Climate change is threatening the economic sustainability of many agroecosystems. In addition to rising temperatures, climate change is causing significant fluctuations in annual precipitation patterns, including extreme events that result in drought and flooding stress for crops. It is also contributing to enhanced pest, disease and weed pressure. One of the proposed solutions is to breed more resilient crop genotypes.
Arabica coffee is a globally significant commodity that is expected to be impacted by climate change because it is reliant on particular temperature regimes for the production of quality beans and is sensitive to the timing and quantity of rainfall. Coffee sustains the livelihoods of an estimated 100 million people on 12.5 million farms in over 60 countries. Coffee cultivars are selected in breeding programs based primarily on yield, quality, pest and disease tolerance, cost and historical and cultural considerations. However, there is a distinct lack of information on how coffee cultivars vary in their responses to current and future environmental conditions.
A new study from Pappo et al. published in AoBP, found that coffee yields can be impacted by changing rainfall patterns, but those effects can be mitigated by planting more resilient cultivars. The study experimentally reduced precipitation for five coffee cultivars and measured yield over two harvests in Costa Rica, ultimately finding that the F1 hybrid cultivars in the experiment outperformed the other cultivars under both reduced and ambient conditions.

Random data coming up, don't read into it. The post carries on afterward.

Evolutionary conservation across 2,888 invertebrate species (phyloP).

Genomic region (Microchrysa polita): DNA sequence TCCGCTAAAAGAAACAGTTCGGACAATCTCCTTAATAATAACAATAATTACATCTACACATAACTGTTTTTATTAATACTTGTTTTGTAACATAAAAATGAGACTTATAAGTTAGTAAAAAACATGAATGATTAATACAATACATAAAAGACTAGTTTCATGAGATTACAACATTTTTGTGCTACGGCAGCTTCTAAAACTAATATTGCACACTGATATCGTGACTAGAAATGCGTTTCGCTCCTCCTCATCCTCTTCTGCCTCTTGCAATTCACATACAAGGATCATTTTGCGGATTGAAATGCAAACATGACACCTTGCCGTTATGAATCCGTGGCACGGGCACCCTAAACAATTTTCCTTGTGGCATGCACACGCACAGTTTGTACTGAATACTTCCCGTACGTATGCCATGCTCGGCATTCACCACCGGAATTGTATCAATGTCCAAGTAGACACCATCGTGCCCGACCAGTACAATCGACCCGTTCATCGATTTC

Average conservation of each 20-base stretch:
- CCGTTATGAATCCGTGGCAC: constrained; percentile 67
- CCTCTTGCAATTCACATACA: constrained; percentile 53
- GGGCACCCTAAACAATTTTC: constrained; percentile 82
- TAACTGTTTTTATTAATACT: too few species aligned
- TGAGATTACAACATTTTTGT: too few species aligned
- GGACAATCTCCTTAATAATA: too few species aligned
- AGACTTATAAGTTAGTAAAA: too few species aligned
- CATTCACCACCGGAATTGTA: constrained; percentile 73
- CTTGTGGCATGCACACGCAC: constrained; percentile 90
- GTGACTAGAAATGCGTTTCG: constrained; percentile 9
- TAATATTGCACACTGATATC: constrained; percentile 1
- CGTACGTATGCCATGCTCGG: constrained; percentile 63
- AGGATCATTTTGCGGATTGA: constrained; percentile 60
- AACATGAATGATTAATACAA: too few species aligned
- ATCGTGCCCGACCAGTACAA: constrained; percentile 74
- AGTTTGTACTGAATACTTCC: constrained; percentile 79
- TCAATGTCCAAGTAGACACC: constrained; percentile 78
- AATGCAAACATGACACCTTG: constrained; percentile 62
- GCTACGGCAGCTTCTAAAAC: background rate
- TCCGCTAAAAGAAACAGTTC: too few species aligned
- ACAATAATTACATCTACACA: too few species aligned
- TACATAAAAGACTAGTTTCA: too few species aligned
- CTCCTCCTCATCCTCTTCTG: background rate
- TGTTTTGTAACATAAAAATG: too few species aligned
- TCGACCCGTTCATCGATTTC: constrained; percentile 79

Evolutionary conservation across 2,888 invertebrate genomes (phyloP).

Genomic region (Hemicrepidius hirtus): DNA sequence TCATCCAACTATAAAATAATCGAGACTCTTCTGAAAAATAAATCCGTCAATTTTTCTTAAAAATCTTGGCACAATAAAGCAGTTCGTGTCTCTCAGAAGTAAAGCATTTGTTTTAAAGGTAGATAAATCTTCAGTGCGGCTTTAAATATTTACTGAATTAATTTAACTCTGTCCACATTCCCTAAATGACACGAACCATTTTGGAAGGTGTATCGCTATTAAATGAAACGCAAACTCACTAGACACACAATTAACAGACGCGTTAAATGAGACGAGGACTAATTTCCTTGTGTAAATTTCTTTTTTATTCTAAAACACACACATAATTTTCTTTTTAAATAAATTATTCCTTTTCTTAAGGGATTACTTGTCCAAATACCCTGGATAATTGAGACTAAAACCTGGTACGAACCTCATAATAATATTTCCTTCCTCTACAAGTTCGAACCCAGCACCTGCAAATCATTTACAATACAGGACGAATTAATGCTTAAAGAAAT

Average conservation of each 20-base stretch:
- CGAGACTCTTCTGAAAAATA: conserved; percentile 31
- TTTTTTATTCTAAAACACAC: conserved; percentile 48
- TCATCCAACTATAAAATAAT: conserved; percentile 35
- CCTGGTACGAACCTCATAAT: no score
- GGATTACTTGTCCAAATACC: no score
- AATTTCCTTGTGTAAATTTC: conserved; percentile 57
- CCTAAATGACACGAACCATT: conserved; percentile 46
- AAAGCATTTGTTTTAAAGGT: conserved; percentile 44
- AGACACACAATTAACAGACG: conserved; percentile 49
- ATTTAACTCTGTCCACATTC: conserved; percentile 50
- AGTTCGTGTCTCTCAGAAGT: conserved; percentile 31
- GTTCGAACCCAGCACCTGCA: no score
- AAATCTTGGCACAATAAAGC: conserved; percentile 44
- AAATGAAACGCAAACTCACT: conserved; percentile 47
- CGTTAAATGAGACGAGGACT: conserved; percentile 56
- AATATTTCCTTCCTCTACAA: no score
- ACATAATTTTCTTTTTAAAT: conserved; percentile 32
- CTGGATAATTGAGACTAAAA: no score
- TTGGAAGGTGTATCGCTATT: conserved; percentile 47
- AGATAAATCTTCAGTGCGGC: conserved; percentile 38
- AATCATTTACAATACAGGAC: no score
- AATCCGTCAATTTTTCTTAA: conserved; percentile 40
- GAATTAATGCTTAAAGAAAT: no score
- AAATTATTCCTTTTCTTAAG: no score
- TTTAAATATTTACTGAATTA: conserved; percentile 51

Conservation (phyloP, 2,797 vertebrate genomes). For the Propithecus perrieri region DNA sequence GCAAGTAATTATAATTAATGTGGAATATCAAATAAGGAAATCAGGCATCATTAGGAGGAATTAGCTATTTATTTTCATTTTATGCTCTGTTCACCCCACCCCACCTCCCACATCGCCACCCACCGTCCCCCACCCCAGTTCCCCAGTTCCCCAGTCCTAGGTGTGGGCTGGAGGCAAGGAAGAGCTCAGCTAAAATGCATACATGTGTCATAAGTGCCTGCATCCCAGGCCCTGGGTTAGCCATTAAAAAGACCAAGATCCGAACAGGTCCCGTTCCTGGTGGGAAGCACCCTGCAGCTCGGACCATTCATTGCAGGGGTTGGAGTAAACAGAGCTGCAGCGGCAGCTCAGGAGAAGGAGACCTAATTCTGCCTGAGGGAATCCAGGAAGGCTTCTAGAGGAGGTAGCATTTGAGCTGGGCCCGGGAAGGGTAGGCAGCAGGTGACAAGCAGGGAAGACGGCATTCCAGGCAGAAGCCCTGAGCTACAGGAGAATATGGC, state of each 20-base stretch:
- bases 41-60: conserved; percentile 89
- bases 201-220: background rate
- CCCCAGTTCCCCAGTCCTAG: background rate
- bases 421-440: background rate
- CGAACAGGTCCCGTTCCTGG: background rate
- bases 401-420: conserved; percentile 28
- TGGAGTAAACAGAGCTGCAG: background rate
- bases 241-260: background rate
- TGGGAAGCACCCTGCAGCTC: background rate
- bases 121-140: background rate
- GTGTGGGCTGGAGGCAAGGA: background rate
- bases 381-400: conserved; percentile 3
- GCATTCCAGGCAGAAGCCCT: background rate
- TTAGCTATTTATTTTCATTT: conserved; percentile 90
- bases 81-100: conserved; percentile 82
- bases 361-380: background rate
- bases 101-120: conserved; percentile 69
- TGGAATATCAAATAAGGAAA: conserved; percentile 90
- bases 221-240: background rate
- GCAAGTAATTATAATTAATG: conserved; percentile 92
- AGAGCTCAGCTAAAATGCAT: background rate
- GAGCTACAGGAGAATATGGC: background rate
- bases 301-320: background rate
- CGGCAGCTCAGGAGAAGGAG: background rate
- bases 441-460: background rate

The findings of Pappo et al. suggest the selection of more resilient cultivars can help maintain agroecosystem production in the face of a changing climate. Variation among cultivars in response to water stress indicates that greater rainfall under climate change may threaten coffee production and that cultivar selection. However, this variation will also be useful for the selection of cultivars that can maintain production under variable rainfall conditions.
Emily Pappo is a PhD student in the University of Florida’s School of Natural Resources and Environment, where she is earning her degree in Interdisciplinary Ecology. Previously, she earned her MSc in Agronomy from the University of Florida in 2019 and her BA in Environmental Studies from New York University in 2012.
Emily’s research interests are informed by her decade of work in the specialty coffee industry prior to starting her academic career, where she held a variety of positions, most recently as a roaster and green coffee buyer. Her work in the coffee industry introduced her to the challenges faced by coffee producers, particularly in the face of a changing climate, and now drives her research interest in better understanding how climate change will impact coffee production and quality and how we can build resilience to these impacts.